Cyberlaw Predictions: Technology and Society, Free Speech, Consumer Protection

This post is the fifteenth, and penultimate, entry in a series of predictions from legal and business experts about the directions cyberlaw policy might take in 2013, solicited by editors of BNA's Electronic Commerce & Law Report during the closing weeks of 2012. We asked that the remarks be brief -- something along the lines of a Twitter "tweet" or an elevator pitch. Over 100 attorneys, law professors, online business executives, policy advocates and other cyberlaw experts responded, producing 307 separate assessments, predictions, or just plain complaints regarding any of the many legal subject areas that affect online businesses.

Lawyers who make their living at the intersection of law and technology are among the most engaged, optimistic, and enthusiastic attorneys I've had the pleasure to meet. We received dozens of comments that arose from their thinking about where technology is taking not just the law but society as well. Those are collected under the "Technology and Society" heading, followed by comments about directions for free speech online and consumer protection.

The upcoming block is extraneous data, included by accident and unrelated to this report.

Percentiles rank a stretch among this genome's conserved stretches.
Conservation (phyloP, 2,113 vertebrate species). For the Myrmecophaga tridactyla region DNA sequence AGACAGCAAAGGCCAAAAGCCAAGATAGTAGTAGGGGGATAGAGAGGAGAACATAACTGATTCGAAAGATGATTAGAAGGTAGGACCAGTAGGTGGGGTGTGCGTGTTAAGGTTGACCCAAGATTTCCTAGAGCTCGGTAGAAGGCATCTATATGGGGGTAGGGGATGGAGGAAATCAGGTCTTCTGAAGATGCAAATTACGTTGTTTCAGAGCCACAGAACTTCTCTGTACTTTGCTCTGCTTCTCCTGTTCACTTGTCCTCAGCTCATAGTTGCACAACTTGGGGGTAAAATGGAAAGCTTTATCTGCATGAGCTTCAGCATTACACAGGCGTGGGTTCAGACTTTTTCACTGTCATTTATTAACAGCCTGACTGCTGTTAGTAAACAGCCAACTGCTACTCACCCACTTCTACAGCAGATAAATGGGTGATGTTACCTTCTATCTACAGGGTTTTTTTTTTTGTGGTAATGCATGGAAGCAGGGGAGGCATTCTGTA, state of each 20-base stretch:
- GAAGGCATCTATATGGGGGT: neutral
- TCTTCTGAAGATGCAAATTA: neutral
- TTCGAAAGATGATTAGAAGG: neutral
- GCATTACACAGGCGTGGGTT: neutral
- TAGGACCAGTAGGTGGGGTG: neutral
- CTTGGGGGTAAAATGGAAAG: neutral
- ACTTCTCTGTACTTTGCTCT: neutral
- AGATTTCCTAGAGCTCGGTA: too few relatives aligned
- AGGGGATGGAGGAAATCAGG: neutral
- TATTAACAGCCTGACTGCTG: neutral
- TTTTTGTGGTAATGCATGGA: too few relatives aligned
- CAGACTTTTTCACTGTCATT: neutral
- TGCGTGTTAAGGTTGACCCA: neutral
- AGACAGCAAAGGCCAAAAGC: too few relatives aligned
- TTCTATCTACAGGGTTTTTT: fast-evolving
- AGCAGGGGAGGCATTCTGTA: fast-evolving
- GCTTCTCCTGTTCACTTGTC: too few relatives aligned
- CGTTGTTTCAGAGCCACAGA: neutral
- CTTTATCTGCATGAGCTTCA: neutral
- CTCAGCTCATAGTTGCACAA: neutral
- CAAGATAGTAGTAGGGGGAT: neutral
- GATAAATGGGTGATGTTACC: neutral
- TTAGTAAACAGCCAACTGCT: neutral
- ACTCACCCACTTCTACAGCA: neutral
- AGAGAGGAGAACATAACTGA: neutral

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Common themes below: continued media convergence, the internet's ability to empower individuals and government challenges to individual expression, and blurring of the line between private and commercial spheres.

The experts' views:

Technology and Society